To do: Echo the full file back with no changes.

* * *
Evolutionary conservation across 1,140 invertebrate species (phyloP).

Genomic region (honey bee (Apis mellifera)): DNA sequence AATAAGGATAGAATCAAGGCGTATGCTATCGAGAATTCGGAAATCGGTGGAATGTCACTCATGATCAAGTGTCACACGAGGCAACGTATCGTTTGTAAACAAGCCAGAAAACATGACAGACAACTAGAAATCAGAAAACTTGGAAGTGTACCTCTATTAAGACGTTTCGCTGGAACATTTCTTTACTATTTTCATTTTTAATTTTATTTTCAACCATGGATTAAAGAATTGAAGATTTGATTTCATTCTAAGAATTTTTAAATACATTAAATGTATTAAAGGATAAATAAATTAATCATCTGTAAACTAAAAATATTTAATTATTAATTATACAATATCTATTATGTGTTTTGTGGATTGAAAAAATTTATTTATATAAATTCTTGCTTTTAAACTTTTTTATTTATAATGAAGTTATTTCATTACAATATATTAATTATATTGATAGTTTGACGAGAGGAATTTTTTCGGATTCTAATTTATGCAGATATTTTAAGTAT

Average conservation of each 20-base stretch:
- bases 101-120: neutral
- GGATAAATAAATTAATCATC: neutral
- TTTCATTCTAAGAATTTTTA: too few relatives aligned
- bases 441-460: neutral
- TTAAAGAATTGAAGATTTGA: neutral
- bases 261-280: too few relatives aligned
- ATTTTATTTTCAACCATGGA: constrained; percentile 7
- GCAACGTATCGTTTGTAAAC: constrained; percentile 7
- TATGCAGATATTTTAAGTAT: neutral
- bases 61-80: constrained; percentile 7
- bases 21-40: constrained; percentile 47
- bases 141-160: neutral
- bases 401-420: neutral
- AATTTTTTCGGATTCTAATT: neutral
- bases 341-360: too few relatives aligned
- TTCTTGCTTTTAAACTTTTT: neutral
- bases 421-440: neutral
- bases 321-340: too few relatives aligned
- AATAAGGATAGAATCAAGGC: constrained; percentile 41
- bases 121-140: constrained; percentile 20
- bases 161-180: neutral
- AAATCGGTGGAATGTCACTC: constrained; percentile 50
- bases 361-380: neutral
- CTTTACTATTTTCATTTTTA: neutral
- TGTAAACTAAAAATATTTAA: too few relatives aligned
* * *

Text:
Evolutionary conservation across 1,140 invertebrate species (phyloP).

Genomic region (honey bee (Apis mellifera)): DNA sequence AATAAGGATAGAATCAAGGCGTATGCTATCGAGAATTCGGAAATCGGTGGAATGTCACTCATGATCAAGTGTCACACGAGGCAACGTATCGTTTGTAAACAAGCCAGAAAACATGACAGACAACTAGAAATCAGAAAACTTGGAAGTGTACCTCTATTAAGACGTTTCGCTGGAACATTTCTTTACTATTTTCATTTTTAATTTTATTTTCAACCATGGATTAAAGAATTGAAGATTTGATTTCATTCTAAGAATTTTTAAATACATTAAATGTATTAAAGGATAAATAAATTAATCATCTGTAAACTAAAAATATTTAATTATTAATTATACAATATCTATTATGTGTTTTGTGGATTGAAAAAATTTATTTATATAAATTCTTGCTTTTAAACTTTTTTATTTATAATGAAGTTATTTCATTACAATATATTAATTATATTGATAGTTTGACGAGAGGAATTTTTTCGGATTCTAATTTATGCAGATATTTTAAGTAT

Average conservation of each 20-base stretch:
- bases 101-120: neutral
- GGATAAATAAATTAATCATC: neutral
- TTTCATTCTAAGAATTTTTA: too few relatives aligned
- bases 441-460: neutral
- TTAAAGAATTGAAGATTTGA: neutral
- bases 261-280: too few relatives aligned
- ATTTTATTTTCAACCATGGA: constrained; percentile 7
- GCAACGTATCGTTTGTAAAC: constrained; percentile 7
- TATGCAGATATTTTAAGTAT: neutral
- bases 61-80: constrained; percentile 7
- bases 21-40: constrained; percentile 47
- bases 141-160: neutral
- bases 401-420: neutral
- AATTTTTTCGGATTCTAATT: neutral
- bases 341-360: too few relatives aligned
- TTCTTGCTTTTAAACTTTTT: neutral
- bases 421-440: neutral
- bases 321-340: too few relatives aligned
- AATAAGGATAGAATCAAGGC: constrained; percentile 41
- bases 121-140: constrained; percentile 20
- bases 161-180: neutral
- AAATCGGTGGAATGTCACTC: constrained; percentile 50
- bases 361-380: neutral
- CTTTACTATTTTCATTTTTA: neutral
- TGTAAACTAAAAATATTTAA: too few relatives aligned